An overview of cultural contexts and indigenous literatures concerning the richly varied experience and interpretation of infancy and childhood in selected regions of Africa. Cultural practices such as pregnancy customs, naming ceremonies, puberty rituals, sibling relationships, and gender identity are included. Modern concerns such as child abuse, street children, and other social problems of recent origin involving children are considered in terms of theoretical approaches current in the social sciences. Prerequisites: anthropology major, any social sciences introductory course, Africana studies concentration, or permission of instructor.
(Kilbride, Division I: Social Science)

ANTH B258 Immigrant Experiences

(Takenaka, Division I: Social Science)
Cross-listed as SOCL B246

ANTH B261 Palestine and Israeli Society

Considers the legacy of Palestine and the centrality of the Israeli-Palestinian conflict as key in the formation of Israeli society, shaped by ongoing political conflict. New ethnographic writings disclose themes like Zionism, Holocaust, immigration, religion, Palestinian citizenry, Middle Eastern Jews and military occupation and resulting emerging debates among different social sectors and populations. Also considers constitution of ethnographic fields and the shaping of anthropological investigations by arenas of conflict. Prerequisites: sophomore standing and POLS B111 or ANTH B101 or B102 or permission of the instructor.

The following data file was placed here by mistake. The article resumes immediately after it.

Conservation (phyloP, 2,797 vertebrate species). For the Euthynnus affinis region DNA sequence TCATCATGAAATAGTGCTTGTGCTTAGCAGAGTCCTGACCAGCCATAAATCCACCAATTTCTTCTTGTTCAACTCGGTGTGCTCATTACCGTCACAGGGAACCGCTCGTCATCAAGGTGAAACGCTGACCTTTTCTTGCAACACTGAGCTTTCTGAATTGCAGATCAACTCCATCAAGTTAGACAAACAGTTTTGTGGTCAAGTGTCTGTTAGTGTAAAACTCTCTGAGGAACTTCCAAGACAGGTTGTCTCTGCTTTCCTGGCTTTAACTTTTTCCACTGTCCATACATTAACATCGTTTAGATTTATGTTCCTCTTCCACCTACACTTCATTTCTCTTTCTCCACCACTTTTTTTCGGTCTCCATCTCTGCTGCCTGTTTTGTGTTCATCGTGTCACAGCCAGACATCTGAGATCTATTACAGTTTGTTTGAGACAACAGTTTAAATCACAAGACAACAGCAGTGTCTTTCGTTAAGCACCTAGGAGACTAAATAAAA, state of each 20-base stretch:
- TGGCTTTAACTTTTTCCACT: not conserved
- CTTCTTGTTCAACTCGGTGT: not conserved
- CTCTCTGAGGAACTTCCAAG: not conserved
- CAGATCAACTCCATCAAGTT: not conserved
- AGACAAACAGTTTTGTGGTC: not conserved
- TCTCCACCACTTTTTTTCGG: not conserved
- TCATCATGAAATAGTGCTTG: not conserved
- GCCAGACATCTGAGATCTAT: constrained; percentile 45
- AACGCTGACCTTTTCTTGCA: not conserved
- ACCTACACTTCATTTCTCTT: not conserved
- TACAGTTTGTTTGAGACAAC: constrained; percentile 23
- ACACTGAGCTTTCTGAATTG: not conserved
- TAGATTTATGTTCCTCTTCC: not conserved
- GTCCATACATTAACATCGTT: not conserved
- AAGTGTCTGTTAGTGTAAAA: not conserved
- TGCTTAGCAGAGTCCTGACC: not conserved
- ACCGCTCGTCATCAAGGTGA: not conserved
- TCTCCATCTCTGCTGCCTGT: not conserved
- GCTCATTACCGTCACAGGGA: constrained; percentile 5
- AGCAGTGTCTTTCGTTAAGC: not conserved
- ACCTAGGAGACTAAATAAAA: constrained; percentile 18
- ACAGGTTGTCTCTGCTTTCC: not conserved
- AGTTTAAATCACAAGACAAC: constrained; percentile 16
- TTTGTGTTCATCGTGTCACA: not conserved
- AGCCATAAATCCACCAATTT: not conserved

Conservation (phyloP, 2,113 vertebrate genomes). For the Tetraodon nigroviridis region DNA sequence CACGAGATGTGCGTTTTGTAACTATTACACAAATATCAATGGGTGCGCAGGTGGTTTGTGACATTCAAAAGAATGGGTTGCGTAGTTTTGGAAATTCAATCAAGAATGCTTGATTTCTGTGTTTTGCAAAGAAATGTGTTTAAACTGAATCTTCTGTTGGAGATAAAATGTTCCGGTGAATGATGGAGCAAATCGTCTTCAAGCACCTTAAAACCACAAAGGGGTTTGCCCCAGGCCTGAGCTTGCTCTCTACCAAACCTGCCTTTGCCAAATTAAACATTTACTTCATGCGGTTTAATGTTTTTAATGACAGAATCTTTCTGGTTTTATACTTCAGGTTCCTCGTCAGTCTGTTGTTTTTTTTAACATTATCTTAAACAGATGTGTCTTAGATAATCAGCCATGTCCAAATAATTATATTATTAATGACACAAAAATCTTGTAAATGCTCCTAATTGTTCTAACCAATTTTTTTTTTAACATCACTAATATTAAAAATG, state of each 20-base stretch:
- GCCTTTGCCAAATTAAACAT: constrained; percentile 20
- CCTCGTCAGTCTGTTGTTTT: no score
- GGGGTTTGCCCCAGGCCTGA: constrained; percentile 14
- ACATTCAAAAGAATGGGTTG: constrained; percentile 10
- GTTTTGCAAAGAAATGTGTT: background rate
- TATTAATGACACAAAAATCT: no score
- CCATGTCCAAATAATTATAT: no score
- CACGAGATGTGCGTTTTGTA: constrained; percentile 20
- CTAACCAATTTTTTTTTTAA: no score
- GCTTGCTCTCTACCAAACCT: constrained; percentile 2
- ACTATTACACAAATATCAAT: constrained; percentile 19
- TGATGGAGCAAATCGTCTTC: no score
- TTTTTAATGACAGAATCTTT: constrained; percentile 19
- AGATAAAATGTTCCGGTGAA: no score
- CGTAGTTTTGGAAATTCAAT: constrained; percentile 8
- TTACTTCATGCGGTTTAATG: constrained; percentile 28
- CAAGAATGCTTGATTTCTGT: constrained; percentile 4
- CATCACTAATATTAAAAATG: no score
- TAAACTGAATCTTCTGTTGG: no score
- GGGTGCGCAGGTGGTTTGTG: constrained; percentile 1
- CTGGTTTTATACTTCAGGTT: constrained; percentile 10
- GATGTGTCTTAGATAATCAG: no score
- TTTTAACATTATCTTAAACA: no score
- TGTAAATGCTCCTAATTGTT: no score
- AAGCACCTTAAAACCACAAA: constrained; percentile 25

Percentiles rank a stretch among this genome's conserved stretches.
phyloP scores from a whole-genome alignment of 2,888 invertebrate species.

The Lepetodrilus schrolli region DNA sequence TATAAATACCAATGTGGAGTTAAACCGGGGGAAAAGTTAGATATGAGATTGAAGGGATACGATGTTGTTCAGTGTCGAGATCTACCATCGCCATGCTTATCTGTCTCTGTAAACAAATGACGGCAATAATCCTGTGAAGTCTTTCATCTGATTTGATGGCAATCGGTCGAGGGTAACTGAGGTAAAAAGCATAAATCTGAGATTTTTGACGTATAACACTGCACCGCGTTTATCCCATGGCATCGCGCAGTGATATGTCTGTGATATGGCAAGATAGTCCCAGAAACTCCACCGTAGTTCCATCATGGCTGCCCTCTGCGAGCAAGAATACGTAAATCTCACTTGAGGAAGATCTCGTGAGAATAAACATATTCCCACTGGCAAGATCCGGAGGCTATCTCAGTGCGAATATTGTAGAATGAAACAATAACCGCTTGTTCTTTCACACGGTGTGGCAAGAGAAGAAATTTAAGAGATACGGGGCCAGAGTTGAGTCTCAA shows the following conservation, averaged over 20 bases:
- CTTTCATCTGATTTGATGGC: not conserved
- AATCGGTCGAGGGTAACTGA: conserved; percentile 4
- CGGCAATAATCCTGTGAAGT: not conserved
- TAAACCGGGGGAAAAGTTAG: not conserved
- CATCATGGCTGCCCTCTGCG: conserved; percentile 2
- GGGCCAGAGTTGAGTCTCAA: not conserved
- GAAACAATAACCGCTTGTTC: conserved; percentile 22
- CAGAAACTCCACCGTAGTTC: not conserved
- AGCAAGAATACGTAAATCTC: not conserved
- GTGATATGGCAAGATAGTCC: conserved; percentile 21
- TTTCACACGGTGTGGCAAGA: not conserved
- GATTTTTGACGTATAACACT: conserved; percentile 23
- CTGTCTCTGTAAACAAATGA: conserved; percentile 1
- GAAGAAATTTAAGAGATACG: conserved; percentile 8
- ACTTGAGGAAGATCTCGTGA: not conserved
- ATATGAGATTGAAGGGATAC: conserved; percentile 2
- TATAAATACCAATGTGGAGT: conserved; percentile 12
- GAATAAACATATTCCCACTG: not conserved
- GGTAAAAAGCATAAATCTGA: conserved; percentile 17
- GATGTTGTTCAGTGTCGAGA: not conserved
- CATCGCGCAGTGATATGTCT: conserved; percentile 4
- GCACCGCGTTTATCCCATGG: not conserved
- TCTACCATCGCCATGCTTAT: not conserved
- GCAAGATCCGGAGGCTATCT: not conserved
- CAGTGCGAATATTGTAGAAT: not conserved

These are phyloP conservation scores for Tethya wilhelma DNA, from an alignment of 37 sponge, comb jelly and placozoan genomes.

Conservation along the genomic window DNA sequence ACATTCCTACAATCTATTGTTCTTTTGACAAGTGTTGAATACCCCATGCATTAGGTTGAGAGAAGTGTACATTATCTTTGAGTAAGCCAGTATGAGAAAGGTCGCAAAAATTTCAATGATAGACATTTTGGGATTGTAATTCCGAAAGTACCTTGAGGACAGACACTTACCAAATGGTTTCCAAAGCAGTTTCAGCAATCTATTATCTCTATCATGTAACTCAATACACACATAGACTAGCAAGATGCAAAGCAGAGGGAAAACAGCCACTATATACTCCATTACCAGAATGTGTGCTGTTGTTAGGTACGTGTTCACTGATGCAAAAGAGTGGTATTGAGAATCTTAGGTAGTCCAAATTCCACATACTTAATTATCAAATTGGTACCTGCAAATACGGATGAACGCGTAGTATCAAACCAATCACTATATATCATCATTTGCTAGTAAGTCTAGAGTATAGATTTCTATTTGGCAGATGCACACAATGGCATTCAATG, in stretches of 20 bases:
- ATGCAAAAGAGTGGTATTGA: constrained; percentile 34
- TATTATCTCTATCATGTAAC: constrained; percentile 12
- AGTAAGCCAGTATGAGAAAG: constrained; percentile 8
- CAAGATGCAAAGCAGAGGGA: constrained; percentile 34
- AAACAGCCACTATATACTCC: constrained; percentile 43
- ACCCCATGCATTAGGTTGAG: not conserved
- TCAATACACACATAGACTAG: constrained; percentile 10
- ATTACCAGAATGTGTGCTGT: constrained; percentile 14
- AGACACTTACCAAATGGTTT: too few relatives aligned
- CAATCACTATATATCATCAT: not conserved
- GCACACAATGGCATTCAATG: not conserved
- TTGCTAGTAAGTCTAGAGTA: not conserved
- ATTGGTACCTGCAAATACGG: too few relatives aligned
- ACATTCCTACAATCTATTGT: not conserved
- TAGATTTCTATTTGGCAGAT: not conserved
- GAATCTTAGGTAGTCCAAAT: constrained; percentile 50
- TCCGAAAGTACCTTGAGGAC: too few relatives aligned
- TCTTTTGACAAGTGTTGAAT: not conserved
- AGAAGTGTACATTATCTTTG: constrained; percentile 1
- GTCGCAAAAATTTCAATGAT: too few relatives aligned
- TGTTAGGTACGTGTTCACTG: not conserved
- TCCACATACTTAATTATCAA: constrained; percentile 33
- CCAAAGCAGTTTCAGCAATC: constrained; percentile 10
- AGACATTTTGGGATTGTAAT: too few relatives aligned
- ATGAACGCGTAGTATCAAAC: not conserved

(Neuman, Division I: Social Science)
Cross-listed as HEBR B261